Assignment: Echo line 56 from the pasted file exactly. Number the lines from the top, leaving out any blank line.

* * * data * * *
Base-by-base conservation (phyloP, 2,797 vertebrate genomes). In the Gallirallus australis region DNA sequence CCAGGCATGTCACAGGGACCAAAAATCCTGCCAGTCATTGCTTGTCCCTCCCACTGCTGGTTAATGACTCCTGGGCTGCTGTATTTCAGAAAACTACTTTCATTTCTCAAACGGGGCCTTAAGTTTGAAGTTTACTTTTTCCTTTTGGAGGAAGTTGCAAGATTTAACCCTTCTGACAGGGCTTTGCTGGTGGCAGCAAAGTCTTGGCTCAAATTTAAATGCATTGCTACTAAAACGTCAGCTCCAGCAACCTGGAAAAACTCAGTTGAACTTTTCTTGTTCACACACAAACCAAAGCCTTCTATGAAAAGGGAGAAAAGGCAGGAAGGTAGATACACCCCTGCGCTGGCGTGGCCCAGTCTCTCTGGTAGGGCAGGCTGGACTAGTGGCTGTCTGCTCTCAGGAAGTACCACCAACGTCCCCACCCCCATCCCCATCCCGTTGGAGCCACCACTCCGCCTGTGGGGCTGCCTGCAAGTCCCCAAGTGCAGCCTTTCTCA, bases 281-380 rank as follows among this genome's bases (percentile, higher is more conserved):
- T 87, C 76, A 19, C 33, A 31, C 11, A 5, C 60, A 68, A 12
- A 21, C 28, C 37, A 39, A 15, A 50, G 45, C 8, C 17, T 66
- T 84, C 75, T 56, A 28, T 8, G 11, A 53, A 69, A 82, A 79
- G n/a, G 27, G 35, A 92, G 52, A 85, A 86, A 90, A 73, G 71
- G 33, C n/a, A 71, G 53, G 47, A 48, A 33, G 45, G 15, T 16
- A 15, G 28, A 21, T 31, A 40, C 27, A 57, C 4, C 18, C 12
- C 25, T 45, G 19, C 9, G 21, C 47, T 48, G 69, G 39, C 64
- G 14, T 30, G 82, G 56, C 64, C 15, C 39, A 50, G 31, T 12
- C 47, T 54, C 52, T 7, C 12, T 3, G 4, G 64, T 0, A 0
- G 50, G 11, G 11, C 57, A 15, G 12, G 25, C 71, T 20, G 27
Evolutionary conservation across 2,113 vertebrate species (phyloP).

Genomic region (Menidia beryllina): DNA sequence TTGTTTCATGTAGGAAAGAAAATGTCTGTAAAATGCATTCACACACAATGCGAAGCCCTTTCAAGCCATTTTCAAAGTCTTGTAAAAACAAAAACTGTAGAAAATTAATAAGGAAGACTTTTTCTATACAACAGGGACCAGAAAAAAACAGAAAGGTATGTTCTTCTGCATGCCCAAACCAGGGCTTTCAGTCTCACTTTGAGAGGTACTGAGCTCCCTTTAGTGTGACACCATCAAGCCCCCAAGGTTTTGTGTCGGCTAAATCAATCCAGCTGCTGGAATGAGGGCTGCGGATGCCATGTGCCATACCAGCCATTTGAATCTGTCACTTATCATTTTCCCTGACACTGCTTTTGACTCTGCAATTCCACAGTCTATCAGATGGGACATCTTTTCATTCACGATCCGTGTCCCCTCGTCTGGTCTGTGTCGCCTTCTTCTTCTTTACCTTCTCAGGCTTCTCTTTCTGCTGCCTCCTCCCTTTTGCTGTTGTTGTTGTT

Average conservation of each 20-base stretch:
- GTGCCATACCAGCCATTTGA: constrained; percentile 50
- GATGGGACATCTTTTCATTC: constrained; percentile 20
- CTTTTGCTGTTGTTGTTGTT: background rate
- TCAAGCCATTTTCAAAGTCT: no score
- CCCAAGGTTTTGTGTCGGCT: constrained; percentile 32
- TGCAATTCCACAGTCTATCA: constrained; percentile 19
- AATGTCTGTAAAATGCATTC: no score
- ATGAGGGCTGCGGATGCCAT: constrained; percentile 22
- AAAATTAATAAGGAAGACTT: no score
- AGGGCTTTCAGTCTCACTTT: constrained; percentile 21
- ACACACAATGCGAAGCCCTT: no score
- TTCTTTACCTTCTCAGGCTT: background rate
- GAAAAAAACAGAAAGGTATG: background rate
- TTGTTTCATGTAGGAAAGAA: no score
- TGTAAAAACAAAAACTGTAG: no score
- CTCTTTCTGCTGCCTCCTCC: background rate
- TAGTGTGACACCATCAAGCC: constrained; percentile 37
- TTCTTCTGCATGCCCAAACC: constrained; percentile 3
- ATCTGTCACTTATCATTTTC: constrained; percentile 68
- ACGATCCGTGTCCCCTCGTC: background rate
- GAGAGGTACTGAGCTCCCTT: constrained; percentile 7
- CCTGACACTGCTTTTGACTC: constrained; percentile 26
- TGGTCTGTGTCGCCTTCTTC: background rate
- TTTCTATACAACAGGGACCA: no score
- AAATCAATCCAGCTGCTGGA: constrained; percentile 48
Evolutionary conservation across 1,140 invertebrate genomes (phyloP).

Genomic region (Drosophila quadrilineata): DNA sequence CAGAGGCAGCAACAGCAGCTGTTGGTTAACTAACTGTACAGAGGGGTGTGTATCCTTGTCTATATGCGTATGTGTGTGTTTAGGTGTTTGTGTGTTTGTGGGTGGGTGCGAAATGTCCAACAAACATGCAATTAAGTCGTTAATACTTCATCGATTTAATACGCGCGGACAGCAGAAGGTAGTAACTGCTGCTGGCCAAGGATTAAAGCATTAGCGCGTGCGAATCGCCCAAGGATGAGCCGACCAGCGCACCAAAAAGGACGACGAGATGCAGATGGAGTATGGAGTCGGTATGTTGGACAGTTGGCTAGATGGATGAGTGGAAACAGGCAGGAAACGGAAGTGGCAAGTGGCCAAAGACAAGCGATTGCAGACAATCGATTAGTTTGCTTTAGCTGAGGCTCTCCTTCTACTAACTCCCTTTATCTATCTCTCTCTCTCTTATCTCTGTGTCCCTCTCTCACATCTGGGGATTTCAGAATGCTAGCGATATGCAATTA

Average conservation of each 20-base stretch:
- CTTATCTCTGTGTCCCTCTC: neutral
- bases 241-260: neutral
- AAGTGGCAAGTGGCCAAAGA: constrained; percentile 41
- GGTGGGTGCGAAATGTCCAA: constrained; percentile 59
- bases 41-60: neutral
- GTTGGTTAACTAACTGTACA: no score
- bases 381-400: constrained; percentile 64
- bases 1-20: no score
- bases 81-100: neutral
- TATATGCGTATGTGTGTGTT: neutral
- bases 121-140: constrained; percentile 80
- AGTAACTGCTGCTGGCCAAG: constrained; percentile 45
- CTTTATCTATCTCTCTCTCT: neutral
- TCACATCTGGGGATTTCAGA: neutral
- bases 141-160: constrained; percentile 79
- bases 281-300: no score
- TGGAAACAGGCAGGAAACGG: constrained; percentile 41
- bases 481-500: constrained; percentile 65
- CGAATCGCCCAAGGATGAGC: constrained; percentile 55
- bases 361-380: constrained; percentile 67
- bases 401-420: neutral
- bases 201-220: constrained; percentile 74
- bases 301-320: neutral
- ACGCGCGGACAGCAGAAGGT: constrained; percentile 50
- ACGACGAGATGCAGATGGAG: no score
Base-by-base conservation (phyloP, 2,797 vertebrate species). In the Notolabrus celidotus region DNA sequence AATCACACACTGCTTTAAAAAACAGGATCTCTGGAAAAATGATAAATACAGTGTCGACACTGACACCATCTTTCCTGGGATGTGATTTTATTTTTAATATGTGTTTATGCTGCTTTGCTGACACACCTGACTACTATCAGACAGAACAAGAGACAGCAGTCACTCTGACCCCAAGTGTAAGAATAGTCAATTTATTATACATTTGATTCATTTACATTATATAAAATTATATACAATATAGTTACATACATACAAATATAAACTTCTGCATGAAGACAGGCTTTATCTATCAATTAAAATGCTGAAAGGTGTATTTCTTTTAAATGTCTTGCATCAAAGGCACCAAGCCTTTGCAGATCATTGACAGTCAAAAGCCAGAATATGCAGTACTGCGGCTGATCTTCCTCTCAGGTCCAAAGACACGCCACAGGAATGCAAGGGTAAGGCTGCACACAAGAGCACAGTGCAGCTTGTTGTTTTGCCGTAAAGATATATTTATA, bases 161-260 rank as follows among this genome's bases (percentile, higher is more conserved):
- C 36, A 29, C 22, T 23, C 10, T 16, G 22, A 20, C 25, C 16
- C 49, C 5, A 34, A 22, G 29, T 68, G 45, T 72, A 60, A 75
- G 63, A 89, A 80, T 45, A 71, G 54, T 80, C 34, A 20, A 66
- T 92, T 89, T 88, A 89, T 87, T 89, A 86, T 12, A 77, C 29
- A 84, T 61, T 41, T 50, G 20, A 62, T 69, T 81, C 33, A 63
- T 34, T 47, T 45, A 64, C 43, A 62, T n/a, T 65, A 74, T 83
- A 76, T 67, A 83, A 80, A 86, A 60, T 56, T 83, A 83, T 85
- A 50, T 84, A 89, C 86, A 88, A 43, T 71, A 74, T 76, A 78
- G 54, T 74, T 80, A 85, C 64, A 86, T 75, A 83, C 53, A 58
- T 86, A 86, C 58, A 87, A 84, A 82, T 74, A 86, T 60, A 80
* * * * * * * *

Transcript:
- TCACATCTGGGGATTTCAGA: neutral